Conmen blamed jail on Holyrood human-trafficking crackdown
Two men jailed for ripping off migrants in Glasgow have lost their appeal which claimed a Holyrood crackdown on people-trafficking cost them a fair trial.
Petr Kupka, 38, from the Czech Republic, and Michal Rondos, 26, from Slovakia, used bogus companies to take cash and rent from fellow countrymen.
They were jailed for a total of seven years in March 2013 but appealed against their convictions.
In a written ruling, Judge Lady Paton dismissed their appeal.
The fraudsters had argued that a news release from the Scottish government at the time their trial began, at Glasgow Sheriff Court, in October 2012, sparked a media debate which meant their convictions were unsafe.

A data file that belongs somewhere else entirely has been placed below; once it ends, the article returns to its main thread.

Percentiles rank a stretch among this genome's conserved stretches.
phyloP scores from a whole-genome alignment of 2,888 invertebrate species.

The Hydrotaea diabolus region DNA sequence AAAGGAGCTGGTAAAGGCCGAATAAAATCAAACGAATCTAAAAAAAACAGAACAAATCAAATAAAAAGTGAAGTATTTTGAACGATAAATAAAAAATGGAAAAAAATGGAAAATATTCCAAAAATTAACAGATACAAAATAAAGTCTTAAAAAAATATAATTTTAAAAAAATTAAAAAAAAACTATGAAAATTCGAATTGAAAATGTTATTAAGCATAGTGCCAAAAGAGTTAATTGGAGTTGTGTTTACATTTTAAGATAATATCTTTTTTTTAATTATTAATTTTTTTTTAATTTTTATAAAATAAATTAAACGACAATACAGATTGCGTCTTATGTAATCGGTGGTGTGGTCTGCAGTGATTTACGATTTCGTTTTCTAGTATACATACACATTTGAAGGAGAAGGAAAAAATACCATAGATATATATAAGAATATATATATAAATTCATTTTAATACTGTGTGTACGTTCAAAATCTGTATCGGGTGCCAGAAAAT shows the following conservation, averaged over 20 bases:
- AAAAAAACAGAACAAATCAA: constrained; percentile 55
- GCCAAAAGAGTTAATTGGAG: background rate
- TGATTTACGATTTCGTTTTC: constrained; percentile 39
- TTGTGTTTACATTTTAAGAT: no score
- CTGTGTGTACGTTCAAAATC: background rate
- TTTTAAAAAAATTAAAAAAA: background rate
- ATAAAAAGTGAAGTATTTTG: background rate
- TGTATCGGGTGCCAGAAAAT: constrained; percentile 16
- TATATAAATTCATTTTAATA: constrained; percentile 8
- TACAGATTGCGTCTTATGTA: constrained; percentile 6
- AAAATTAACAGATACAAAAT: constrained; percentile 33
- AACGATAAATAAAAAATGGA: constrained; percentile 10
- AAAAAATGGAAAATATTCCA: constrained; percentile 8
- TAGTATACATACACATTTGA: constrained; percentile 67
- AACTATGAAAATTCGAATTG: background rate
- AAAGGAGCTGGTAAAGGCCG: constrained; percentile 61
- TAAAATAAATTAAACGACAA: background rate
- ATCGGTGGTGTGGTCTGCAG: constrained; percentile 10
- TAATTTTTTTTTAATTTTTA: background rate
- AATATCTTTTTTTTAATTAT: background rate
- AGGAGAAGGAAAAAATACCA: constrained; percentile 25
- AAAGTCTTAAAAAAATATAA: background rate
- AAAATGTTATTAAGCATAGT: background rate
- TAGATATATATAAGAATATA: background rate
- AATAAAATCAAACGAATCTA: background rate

But Lady Paton said: "The news release did not name or even remotely refer to the appellants. The release was concerned with a wholly different crime, namely human trafficking involving enforced detention, enforced labour and slavery of various sorts."
Hopeful migrants had contacted Kupka and Rondos after seeing their websites promising work and accommodation in Glasgow.
They each paid £400 for rent and a cash deposit but were not given jobs and ended up penniless.
At least £6,000 was made through the fraudulent schemes.